As insanity swallows up the screen, and the movie gallops toward its outrageous end, and as Cusack’s Poe sinks more sadly into the pit of over-production and the pendulum of bad screenwriting, I wondered at the curious fate of that real-life dying genius Poe on the park bench or in the streets, or in the hospital bed. Could this movie and all the money it wastes be some curious revenge against all the people who ignored or reviled or neglected Poe in his grievously short and unfairly unrewarded life? What if the poet could have seen that his poem would receive such extravagant illustration centuries hence? (Even in the 19th century, the poem attracted visions by the artists Gustave Dore, John Tenniel and Eduard Manet.)

Who could have predicted that this cliche-ridden RaVen would be greenlighted, and all casks of Amontillado drained to the dregs, while Poe’s genius got another premature bnurial? Who can have wildly surmised such a preposterous destiny? And imagine how Poe, fiercest of critics, would have treated this botch. (I think I hear something…)

Indeed, is modern Hollywood so besotted with celebrity and superstars that they can only conceive of Poe the literary genius on screen, as Poe the two-fisted super-dick and ladykiller? Who is responsible for all this? Who dare they turn Poe into a hack? How dare they change even a line? (See below.) Who indeed….There! There! It is the beating of their hideous hearts!

“Be that word our sign of parting, bird or fiend,” I shrieked, upstarting,

Get thee back into the tempest and the night’s plutonian shore!

Leave no black plume as a token of that lie thy soul has spoken!

Leave my loneliness unbroken! Quit the bust above my floor!

Take thy beak from out my heart and take thy form from off my door!”

Quoth the Raven “Nevermore.”

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Quote Unquotesee all »

It shows how out of it I was in trying to be in it, acknowledging that I was out of it to myself, and then thinking, “Okay, how do I stop being out of it? Well, I get some legitimate illogical narrative ideas” — some novel, you know?

So I decided on three writers that I might be able to option their material and get some producer, or myself as producer, and then get some writer to do a screenplay on it, and maybe make a movie.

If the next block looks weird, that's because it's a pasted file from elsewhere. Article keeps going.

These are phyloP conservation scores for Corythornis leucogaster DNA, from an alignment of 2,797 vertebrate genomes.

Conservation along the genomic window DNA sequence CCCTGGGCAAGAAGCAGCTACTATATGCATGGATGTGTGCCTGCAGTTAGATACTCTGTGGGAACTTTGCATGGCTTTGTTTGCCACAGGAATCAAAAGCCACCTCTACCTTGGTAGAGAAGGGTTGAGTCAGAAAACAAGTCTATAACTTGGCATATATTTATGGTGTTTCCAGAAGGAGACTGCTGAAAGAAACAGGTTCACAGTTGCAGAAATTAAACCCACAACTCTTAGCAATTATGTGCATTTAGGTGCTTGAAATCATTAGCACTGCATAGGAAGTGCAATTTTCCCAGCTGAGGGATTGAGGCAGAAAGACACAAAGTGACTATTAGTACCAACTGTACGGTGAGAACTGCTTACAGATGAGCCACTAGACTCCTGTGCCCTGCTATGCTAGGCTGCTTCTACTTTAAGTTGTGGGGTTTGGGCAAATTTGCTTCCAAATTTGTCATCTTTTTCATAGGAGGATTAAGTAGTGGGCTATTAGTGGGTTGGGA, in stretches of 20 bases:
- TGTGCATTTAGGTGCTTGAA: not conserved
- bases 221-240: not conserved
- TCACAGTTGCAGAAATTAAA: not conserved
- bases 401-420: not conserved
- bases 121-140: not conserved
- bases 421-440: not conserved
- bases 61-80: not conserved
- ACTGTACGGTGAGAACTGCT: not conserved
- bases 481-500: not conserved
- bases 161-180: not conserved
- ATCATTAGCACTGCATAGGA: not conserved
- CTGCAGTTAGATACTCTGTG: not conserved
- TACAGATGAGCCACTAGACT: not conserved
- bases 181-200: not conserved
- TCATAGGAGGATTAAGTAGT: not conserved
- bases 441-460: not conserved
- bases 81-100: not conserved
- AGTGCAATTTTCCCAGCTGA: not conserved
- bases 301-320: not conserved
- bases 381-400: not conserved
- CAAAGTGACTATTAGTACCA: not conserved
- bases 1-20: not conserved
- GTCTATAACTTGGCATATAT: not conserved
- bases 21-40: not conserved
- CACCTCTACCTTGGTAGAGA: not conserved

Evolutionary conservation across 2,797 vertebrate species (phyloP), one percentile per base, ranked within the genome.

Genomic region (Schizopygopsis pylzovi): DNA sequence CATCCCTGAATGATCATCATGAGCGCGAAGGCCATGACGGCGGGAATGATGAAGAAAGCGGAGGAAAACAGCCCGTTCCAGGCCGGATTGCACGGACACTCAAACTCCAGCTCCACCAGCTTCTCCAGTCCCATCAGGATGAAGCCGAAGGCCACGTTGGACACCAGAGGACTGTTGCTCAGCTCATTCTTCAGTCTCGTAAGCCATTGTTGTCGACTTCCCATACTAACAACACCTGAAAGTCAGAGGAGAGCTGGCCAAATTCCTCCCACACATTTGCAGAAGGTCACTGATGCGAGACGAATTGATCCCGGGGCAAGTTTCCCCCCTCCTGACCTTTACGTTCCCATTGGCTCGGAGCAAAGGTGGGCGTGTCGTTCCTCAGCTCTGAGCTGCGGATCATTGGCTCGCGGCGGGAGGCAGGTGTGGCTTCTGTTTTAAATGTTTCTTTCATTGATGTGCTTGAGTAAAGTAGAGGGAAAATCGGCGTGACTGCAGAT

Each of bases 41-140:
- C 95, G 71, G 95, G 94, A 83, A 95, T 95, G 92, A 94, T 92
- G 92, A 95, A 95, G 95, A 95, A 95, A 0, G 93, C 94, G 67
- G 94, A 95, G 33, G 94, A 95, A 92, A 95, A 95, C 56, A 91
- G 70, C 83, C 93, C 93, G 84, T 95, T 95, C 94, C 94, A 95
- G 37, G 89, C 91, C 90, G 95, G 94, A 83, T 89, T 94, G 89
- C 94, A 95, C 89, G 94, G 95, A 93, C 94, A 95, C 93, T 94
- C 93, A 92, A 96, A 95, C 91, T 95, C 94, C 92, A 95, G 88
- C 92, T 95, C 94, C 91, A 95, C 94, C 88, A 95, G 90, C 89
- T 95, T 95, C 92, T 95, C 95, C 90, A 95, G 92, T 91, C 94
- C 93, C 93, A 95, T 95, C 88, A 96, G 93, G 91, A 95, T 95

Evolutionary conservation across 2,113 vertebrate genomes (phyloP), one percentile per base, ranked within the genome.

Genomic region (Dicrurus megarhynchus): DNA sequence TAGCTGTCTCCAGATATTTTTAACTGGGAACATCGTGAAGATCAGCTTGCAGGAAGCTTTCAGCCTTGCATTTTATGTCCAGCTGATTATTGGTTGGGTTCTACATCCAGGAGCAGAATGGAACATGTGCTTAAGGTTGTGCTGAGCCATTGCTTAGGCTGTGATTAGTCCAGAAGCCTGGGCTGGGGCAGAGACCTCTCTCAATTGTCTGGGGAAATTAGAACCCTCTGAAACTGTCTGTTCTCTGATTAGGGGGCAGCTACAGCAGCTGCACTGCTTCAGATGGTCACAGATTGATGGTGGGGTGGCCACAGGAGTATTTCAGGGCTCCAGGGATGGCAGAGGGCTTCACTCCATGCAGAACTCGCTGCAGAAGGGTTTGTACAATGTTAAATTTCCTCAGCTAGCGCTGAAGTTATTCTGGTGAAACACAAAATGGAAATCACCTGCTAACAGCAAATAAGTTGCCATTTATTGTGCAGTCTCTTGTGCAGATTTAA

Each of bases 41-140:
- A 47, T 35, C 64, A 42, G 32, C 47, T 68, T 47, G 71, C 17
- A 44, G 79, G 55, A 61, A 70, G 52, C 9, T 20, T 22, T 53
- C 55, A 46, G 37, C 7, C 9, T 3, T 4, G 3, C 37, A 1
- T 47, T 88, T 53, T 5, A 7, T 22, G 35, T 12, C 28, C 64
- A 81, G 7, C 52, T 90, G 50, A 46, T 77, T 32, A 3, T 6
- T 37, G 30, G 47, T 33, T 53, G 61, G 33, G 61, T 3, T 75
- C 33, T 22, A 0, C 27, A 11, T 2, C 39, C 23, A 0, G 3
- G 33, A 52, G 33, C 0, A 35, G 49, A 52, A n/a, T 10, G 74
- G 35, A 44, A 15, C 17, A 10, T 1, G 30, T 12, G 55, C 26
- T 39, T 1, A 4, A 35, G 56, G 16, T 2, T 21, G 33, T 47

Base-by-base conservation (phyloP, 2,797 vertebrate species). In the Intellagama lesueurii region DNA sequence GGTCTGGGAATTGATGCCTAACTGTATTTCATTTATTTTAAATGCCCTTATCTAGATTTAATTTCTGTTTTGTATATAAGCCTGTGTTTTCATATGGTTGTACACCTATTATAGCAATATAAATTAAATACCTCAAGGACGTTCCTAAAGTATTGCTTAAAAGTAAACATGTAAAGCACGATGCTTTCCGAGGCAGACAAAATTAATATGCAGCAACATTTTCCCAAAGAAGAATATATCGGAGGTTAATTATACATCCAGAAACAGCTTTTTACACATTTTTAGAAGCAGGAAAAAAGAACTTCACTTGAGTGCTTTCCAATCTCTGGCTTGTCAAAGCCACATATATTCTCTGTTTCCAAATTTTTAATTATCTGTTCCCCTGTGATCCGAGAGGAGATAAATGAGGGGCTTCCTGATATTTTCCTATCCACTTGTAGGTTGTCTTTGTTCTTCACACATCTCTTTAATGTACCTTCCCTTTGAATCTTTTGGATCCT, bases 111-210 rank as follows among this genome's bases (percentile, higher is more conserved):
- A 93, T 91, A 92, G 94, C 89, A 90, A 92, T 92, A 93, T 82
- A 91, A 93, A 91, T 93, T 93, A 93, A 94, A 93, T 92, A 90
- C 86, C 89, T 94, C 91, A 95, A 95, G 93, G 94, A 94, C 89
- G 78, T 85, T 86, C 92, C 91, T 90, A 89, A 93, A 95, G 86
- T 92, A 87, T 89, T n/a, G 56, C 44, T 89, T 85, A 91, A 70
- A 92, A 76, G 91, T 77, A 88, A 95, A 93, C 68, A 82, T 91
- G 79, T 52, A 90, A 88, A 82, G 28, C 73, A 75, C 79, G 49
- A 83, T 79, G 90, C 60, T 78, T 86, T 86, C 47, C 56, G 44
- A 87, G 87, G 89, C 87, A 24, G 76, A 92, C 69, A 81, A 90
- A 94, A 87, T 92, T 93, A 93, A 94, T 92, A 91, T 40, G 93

And so the three projects were “Do Androids Dream of Electric Sheep,” “Naked Lunch” and a collection of Bukowski. Which, in 1975, forget it — I mean, that was nuts. Hollywood would not touch any of that, but I was looking for something commercial, and I thought that all of these things were coming.

There would be no Blade Runner if there was no Ray Bradbury. I couldn’t find Philip K. Dick. His agent didn’t even know where he was. And so I gave up.

I was walking down the street and I ran into Bradbury — he directed a play that I was going to do as an actor, so we know each other, but he yelled “hi” — and I’d forgot who he was.

So at my girlfriend Barbara Hershey’s urging — I was with her at that moment — she said, “Talk to him! That guy really wants to talk to you,” and I said “No, fuck him,” and keep walking.

But then I did, and then I realized who it was, and I thought, “Wait, he’s in that realm, maybe he knows Philip K. Dick.” I said, “You know a guy named—” “Yeah, sure — you want his phone number?”

My friend paid my rent for a year while I wrote, because it turned out we couldn’t get a writer. My friends kept on me about, well, if you can’t get a writer, then you write.”
~ Hampton Fancher

“That was the most disappointing thing to me in how this thing was played. Is that I’m on the phone with you now, after all that’s been said, and the fundamental distinction between what James is dealing with in these other cases is not actually brought to the fore. The fundamental difference is that James Franco didn’t seek to use his position to have sex with anyone. There’s not a case of that. He wasn’t using his position or status to try to solicit a sexual favor from anyone. If he had — if that were what the accusation involved — the show would not have gone on. We would have folded up shop and we would have not completed the show. Because then it would have been the same as Harvey Weinstein, or Les Moonves, or any of these cases that are fundamental to this new paradigm. Did you not notice that? Why did you not notice that? Is that not something notable to say, journalistically? Because nobody could find the voice to say it. I’m not just being rhetorical. Why is it that you and the other critics, none of you could find the voice to say, “You know, it’s not this, it’s that”? Because — let me go on and speak further to this. If you go back to the L.A. Times piece, that’s what it lacked. That’s what they were not able to deliver. The one example in the five that involved an issue of a sexual act was between James and a woman he was dating, who he was not working with. There was no professional dynamic in any capacity.

~ David Simon